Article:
Art History I, Fall 2019 QUIZ #4 (FINAL)
Mary Shelley’s Frankenstein; or, the Modern Prometheus (Volume I, pp. 1-69)
Nothing exists but as it is perceived. -Percy Bysshe Shelley, from A Defence of Poetry
Mary Shelley’s Frankenstein; or, the Modern Prometheus was written between the years of 1816 and 1817 and was first published in 1818. Mary Shelley (1797-1851) was eighteen years old when she began writing the story and just twenty at the time of its first publication. Mary Shelley was the daughter of the novelist and political philosopher William Godwin (1756) and the feminist and political philosopher Mary Wollstonecraft (1759-1797). For Mary Shelley, the creation of life was inextricably linked with the presence of death. Her mother died shortly after giving birth to her, and by the time of Frankenstein’s publication in 1818 Mary Shelley had already experienced the loss of two daughters, which in turn was followed in 1819 by the death of her son William, and the drowning of her husband Percy Bysshe Shelley in 1822. The story of Frankenstein developed from a story-telling game Mary Shelley played with a group of family and friends that were taking refuge from bad weather in the mountains of Switzerland. Mary Shelley was familiar with many of the most recent developments in the fields of ‘natural philosophy’, or what we would call today ‘science’. Recent inventions and experiments in steam (e.g. steam engine, railroad) and electricity (e.g. the Leyden jar and the electric stimulation of muscle by Luigi Galvani) would proceed to drive the Industrial Revolution and inspire Mary. The Romantics (artists and poets) in England would react against the rationality of the Enlightenment and the early industrialization of England by focusing upon an approach to creativity that insisted on the preeminence of the artist’s (or poets) imagination. Mary Shelley, in her tale of Victor Frankenstein and his creation, produced a complex work that embodied the tensions in art as well as science and technology of her day. The role of creativity, imagination, science, and ethics all mix together in Frankenstein. For Quiz #4, we will be considering the power of imagination and creativity along with a thought for the moral responsibilities of the creative act. Frankenstein also offers us a look at the heightened aesthetics of the Romantics and the sublimity and hubris of the 19th century in England as well. Please consider and respond to the following five questions (plus one optional bonus question, 2pts) relating to Volume I of Mary Shelley’s Frankenstein; or, the Modern Prometheus. Please number your responses corresponding to the questions and make sure to add your name and course number to properly receive credit for your work. In the interest of legibility, please hand in typewritten responses (using Google Docs, Microsoft Word, etc.). Responses are due in class December 13th. Q1: The story of Frankenstein opens with a Preface by Mary Shelley and then follows with the fictional letters of Robert Walton written to his sister Margaret Seville in London. In one paragraph minimum, describe the journey Captain Walton is on, what is he trying to achieve as conveyed in his letters to his sister in London. What characteristics does Captain Walton display? Q2: In the fourth letter of Captain Walton’s, we begin to learn about the mysterious individual that is taken onboard Walton’s ship. Captain Walton becomes ever more fascinated with this mysterious person, and we learn that Captain Walton will begin to record the mysterious man’s story as it is related to him, and that Captain Walton will keep a manuscript recording the story of the man whose name is Victor Frankenstein. In a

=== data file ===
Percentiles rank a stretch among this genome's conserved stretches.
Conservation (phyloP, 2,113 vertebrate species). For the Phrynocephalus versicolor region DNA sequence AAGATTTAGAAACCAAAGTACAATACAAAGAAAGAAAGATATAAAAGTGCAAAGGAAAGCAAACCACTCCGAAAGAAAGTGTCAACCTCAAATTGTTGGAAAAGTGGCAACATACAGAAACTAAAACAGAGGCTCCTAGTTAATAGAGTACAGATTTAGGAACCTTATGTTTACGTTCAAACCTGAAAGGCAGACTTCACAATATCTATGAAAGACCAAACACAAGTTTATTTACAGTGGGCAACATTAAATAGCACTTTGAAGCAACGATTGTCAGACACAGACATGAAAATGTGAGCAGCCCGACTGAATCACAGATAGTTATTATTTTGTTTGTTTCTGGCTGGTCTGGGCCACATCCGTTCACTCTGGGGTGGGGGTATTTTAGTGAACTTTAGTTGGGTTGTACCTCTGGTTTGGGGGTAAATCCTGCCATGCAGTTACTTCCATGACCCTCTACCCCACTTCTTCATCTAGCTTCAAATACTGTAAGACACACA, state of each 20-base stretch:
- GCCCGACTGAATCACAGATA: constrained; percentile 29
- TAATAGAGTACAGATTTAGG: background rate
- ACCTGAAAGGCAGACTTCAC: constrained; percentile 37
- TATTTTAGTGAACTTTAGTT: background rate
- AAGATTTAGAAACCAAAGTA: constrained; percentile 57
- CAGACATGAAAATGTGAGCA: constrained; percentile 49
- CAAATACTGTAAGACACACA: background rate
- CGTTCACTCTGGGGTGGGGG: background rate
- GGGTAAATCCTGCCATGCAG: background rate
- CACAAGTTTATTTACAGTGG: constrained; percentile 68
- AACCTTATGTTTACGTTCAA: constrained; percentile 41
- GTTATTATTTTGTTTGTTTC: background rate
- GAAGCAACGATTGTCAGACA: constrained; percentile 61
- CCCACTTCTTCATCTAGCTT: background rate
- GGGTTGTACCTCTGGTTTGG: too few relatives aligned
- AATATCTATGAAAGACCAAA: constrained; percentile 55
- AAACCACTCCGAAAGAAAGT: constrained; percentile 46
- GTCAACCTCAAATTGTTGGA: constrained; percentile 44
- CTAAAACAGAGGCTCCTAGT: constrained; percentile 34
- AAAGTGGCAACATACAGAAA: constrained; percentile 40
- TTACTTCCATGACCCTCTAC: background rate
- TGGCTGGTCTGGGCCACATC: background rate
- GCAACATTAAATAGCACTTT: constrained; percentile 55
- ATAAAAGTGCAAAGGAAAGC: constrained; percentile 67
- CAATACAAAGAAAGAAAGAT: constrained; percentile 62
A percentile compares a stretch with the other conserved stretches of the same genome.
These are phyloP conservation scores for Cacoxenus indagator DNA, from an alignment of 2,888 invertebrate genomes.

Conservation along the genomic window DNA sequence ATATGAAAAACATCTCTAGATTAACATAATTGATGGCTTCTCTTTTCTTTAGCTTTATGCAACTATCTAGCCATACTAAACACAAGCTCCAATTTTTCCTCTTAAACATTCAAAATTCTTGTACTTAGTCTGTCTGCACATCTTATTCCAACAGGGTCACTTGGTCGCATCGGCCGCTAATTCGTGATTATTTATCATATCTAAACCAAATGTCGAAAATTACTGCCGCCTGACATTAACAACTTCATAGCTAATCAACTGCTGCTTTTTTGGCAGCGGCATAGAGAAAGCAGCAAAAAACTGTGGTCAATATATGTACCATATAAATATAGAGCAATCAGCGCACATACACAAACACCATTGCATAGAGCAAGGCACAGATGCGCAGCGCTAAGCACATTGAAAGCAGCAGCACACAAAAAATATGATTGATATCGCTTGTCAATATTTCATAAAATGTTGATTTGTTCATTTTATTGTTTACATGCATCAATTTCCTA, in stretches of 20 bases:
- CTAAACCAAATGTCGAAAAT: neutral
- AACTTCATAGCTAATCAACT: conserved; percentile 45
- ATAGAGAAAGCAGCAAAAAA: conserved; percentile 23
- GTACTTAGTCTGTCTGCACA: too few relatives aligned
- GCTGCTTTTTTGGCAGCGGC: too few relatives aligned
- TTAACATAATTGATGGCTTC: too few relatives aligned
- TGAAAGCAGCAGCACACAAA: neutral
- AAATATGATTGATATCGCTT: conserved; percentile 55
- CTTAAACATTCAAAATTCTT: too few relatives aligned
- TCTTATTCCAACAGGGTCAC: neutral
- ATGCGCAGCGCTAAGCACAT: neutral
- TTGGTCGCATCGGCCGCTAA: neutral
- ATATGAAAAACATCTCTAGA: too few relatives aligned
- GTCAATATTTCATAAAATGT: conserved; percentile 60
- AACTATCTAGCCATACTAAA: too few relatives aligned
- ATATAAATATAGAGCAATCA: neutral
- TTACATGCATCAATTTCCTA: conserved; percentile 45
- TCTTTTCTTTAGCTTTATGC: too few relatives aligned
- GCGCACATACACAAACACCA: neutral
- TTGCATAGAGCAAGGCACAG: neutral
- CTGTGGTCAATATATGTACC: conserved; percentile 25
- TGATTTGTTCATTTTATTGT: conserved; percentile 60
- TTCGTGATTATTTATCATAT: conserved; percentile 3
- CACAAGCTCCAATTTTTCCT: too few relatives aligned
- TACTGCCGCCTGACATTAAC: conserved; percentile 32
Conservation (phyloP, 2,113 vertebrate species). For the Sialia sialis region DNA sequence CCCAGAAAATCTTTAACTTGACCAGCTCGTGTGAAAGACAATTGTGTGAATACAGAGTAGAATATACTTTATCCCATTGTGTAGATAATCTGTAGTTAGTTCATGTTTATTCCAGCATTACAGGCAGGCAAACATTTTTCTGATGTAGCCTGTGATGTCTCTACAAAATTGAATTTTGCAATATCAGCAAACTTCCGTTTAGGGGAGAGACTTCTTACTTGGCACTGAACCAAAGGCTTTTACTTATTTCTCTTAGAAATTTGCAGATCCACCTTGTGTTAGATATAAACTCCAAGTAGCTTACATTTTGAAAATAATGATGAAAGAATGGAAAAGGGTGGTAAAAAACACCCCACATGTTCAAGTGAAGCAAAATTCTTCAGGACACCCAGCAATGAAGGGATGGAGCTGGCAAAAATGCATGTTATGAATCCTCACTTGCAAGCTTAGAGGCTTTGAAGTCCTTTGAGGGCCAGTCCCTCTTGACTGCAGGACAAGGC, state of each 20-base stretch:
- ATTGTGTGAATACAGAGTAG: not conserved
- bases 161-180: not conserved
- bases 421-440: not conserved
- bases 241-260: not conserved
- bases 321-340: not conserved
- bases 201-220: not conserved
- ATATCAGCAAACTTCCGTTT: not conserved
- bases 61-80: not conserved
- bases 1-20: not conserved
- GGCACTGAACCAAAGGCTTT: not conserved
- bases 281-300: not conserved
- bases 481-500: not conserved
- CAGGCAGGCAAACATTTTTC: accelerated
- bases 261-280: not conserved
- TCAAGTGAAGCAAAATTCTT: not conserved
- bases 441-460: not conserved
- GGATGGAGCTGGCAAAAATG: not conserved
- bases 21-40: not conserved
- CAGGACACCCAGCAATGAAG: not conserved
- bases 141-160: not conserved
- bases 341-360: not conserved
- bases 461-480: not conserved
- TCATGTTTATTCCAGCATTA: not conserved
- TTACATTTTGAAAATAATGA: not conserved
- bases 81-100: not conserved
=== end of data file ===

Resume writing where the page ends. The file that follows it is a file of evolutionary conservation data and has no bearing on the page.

few sentences compare and contrast the qualities of Captain Walton and the qualities of Victor Frankenstein (drawing upon subsequent chapters of Volume I). How do these characters view the world? Q3: Chapter one begins with a relation of Victor Frankenstein’s upbringing and youth in Geneva, Switzerland. We learn about Victor’s interest in alchemy and natural philosophy. Viktor is a character of extreme passions, very much a figure of the Romantic era, where passion and imagination provide the guidance and rationale for all activity (and there is no mild reactions). For Q3, looking Victor specifically as represented in Chapters 3-4, describe Victor’s passions, what is he driven by? What is he trying to achieve or aspire to, beyond simply the creation of life? What do you think Mary Shelley, the author, is trying to tell us about him? As a protagonist, what moral evaluation would you have of him? Q4: After shutting himself away and obsessing over his work as well as ignoring his friends and family, Victor is able to do the impossible, his creates life by himself from scratch. For Q4, in one paragraph minimum, why do you feel Victor has such a total disgust for his creation after it is brought to life? Victor works so hard and puts so much into the process, but at the moment of success Victor is absolutely revolted by the fruits of his labor. Victor’s dream becomes a hell for him, why? Q5: In Chapter V (five), Victor journey’s back to his childhood home from the university in Ingolstadt after learning the terrible news of his brother’s death. Victor arrives in the environs of Geneva at night in complete darkness, he then crosses the lake and during his voyage he sees “lighting playing on the summit of Mont Blanc in the most beautiful figures.” For Q5, in few sentences, describe and consider this scene in the mountains on the lake in the midst of the lightning storm. How does this storm relate to the mood of Victor create sublime event to frame the emotional impact of Victor seeing his creation for the first time since departing from Ingolstadt? Q6: Select your favorite moment from Volume I of Frankenstein and create an image (drawing, picture, etc.) or work that responds to that moment, add a brief description of the scene selected. Bonus Question: In Volume II (two) of Frankenstein, there is a conversation that takes between Victor and his creation. For 2pts, in two paragraphs consider what the nature of the conversation that Victor and creature have before the creature goes on to tell his story to Victor. What moral framework is the creature trying to present to Victor? What is the dynamic between Victor and his creation at this point?